Consider, in contrast, the graceful economy of the humble snowboarding method. Here is the trick as metaphor, a manoeuvre that in one fell swoop tells you everything about the sport and – even more mysteriously – also acts as a barometer of style for every single snowboarder in the world. That’s some deep, spiritual shit right there.
And forgive me as I warm to my theme (I knew this was leading somewhere) but is it any wonder that the riders who are universally considered to be the legends of our sport are also the most beloved exponents of this one move? Examples crowd the memory. Palmer’s variation was so great he even got his own offshoot called – of course – the Palm Air. Terje’s cat-like approach was generally unrivalled until Müller came along and tweaked it a decade or so later, like an apprentice Da Vinci adding an angel to Verrocchio’s Baptism of Christ. Jamie Lynn’s mastery of the method was so complete that even now, 15 years after anybody actually saw him do one, it is still talked of in hushed, awed tones.
I could go on. But that, my friends, is why boardsports are morally superior to these other laughable pretenders, and why a riding style seemingly bestowed on some riders from the Gods is such an object of wonder in our world. Having a trick bag so deep it could carry your monthly shop is all well and good, but style, above all else, is the one indefinable attribute that separates the merely good riders from the truly great. And long may it continue to be so.
If tricks, style and timing are everything you need to be a success on the hill, then for the guys at the company signing the pay cheques, having a marketable ‘attitude’ is equally essential. This is a tricky thing to define, but we all know it when we see it. It could be the cool guy in the pub who wears it better than the rest of us, or Freddie Mercury getting everybody in Wembley Stadium to clap their hands in unison while wearing the type of outfit that on any other Saturday night would see him run out of most UK towns at the sharp end of a pitchfork. Whatever it is, if you aspire to be a legend, you need it in the locker.
Attitude is a tricky thing to define, but we all know it when we see it
There’s good news though, as this is definitely the easiest part of the equation for the would-be legend to master. After all, most pro snowboarders are (God love ‘em) not the most fascinating of characters once you get them off the snow and point a dictaphone in their direction. In a world where “it’s all about riding powder with your friends” tends to pass as insightful comment, anyone who does possess an actual personality tends to stand out like Usain Bolt out on the piss with the Swedish women’s handball team.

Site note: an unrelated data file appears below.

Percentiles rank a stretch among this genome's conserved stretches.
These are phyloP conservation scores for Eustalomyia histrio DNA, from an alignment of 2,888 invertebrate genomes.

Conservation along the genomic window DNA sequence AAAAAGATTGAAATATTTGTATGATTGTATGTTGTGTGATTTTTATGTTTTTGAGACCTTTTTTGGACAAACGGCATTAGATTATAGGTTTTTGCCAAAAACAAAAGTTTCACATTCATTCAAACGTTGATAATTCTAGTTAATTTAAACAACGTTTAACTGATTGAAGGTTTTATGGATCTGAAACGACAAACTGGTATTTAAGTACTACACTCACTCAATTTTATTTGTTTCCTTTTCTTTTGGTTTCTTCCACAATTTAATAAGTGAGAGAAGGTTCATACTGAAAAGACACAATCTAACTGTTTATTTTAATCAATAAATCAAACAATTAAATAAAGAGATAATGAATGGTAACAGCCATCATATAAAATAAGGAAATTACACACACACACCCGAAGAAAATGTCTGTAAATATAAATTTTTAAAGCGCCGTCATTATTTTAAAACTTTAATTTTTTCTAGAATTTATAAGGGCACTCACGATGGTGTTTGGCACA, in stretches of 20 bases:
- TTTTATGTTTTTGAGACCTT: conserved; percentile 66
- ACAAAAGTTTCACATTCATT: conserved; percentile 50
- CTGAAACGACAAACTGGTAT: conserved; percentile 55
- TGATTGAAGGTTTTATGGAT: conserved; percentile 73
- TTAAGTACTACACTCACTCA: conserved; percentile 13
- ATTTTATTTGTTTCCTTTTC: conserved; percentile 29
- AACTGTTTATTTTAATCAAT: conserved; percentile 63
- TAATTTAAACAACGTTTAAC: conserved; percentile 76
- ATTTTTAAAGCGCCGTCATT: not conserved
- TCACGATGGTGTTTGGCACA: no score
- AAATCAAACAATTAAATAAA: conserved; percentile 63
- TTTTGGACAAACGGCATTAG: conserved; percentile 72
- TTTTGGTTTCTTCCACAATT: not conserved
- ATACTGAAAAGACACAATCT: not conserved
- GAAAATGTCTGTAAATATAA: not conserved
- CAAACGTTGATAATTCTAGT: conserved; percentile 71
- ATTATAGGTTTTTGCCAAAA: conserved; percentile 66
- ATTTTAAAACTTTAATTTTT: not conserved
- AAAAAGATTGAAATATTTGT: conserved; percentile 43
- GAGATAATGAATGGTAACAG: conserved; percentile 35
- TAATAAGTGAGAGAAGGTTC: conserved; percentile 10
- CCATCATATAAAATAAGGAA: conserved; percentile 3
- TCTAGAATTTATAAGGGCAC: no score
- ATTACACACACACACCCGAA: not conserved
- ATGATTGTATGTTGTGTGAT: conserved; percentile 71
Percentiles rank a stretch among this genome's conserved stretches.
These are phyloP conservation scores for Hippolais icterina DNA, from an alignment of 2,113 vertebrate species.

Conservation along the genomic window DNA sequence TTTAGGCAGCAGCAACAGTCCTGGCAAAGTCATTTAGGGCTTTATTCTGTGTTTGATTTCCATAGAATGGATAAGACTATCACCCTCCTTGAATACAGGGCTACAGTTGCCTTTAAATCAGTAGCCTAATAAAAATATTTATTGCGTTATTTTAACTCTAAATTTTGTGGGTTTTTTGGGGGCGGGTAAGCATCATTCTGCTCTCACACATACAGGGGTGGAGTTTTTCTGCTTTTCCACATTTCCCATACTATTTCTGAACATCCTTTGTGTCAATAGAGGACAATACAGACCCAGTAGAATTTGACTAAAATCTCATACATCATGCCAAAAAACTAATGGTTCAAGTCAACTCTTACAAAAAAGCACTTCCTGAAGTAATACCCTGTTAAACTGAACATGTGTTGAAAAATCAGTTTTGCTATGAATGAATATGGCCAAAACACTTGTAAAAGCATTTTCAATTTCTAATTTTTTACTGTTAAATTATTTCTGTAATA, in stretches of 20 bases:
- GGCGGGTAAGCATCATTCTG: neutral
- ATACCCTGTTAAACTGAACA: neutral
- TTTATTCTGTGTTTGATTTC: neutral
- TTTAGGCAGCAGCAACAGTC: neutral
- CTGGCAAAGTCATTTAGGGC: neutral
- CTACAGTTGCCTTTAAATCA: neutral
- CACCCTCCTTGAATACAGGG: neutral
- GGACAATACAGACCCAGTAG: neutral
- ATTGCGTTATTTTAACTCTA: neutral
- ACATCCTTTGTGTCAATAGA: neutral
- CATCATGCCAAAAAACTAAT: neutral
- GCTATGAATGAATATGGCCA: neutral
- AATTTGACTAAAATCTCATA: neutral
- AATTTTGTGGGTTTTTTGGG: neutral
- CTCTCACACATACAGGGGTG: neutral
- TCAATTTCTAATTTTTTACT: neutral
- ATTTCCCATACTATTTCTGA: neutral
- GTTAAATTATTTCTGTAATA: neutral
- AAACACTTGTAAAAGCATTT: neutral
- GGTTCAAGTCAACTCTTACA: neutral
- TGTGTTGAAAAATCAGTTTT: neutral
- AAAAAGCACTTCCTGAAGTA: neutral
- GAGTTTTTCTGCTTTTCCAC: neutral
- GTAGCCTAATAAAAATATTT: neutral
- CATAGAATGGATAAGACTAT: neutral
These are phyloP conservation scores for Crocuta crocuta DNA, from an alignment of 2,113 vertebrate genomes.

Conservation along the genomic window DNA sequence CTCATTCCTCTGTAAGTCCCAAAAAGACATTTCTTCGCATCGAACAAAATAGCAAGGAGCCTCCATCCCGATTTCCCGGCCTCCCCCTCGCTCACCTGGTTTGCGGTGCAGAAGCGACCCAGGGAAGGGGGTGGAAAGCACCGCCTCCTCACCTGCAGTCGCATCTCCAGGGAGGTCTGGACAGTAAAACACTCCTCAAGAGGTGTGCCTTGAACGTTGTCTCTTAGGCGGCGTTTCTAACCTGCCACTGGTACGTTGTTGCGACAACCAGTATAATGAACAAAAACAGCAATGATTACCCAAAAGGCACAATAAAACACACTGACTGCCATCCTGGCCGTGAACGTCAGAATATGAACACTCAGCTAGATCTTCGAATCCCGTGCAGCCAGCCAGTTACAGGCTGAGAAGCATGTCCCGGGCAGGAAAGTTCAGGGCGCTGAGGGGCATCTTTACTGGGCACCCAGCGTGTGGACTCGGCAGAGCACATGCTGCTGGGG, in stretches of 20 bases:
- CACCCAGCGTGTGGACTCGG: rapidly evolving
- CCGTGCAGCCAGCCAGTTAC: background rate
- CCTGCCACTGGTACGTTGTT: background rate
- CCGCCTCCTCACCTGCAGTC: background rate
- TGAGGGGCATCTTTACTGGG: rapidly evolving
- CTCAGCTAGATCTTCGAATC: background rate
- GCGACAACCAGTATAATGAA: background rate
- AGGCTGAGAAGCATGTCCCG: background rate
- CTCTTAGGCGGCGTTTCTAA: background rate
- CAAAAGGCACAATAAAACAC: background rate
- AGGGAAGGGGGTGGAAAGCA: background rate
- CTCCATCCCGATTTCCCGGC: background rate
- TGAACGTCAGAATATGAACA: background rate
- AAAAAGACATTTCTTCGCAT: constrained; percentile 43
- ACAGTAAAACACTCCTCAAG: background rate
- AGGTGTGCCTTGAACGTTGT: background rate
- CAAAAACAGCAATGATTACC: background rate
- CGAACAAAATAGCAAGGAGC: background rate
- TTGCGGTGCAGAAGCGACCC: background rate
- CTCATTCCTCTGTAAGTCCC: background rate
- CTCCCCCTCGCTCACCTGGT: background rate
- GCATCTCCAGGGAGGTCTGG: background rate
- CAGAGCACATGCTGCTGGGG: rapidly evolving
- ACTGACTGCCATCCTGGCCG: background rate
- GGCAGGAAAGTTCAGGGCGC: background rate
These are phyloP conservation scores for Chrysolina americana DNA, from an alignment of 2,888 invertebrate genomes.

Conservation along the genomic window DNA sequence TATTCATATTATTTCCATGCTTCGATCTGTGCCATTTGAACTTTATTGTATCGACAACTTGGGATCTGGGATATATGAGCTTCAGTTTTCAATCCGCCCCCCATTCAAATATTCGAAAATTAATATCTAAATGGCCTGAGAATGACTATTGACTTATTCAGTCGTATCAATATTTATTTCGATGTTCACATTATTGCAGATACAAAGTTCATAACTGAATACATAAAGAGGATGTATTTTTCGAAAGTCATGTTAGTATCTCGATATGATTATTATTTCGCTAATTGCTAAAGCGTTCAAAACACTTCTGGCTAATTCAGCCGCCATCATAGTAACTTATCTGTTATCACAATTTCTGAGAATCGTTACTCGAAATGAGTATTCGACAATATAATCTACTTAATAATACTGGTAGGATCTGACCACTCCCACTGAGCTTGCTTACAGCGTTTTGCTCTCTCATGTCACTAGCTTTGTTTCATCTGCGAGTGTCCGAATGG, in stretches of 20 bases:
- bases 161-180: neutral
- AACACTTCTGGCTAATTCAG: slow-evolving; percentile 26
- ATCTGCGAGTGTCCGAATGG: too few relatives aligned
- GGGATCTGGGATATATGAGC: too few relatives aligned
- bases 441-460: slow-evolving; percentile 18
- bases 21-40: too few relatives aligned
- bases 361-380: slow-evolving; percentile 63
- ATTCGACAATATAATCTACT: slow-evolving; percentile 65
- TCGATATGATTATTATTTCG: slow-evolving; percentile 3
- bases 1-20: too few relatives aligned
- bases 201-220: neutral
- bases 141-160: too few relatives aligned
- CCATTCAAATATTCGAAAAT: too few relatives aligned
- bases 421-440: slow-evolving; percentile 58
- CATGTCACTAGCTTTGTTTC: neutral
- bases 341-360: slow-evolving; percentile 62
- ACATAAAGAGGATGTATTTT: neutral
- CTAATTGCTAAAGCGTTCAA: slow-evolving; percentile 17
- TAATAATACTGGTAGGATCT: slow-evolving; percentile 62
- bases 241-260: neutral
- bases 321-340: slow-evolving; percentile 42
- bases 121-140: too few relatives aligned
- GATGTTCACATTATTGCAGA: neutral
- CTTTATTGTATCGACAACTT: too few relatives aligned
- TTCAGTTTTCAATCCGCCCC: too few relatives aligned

Sadly, since the glory days of Shaun Palmer, pickings have been pretty slim in this area. That may be because Palmer set the bar pretty high when it came to column- inch garnering behaviour. There was the clown haircut. The repeated deportations from Japan. That all-round sporting ability that saw him go from snagging a snowboard contract whilst riding a home made stick to competing in downhill mountain biking, motocross and even skiercross events. Is it any wonder that most other shredders since The Palm’s heyday have seemed a little, well, beige in comparison?
So who do we have in snowboarding these days? With Jamie Lynn, it’s his artwork and an indefinable ‘he’s so mysterious’ air that have combined to make him the complete package. Nicolas Müller’s enigmatic techno-hippie schtick also seems destined to earn him a place at the Annual Legends Brodown. For Shaun White, two Olympic gold medals, a perfect X Games pipe score and (last season at least) a pair of really stupid trousers have helped to keep him in the public eye.
But what if rocking a daft pair of kecks isn’t really your style? The only other way
of standing out we can think of is by being the awe-inspiring, slightly aloof figure that changed the sport in so many ways that other pro shredders still have to duck under your shadow each time they strap in. In surfing, people like Jeff Hakman, Gerry Lopez and Tom Carroll continue to be hugely important figures for precisely this reason. “I think surfing really values its traditions and creates icons,” muses surf journalist Ben Mondy. “That’s the reason brands can still use them as a tool without alienating the grommets.” In snowboarding, we’re pretty bad at venerating these icons – at least while they’re alive, anyway. Indeed, since the tragic death of Craig Kelly there’s only really been one candidate for the role: the great Terje Haakonsen, who has been (as a recent Burton ad put it) ‘snowboarding’s conscience’ for two decades.
By promoting their in-house legends, companies have a direct line to their older consumers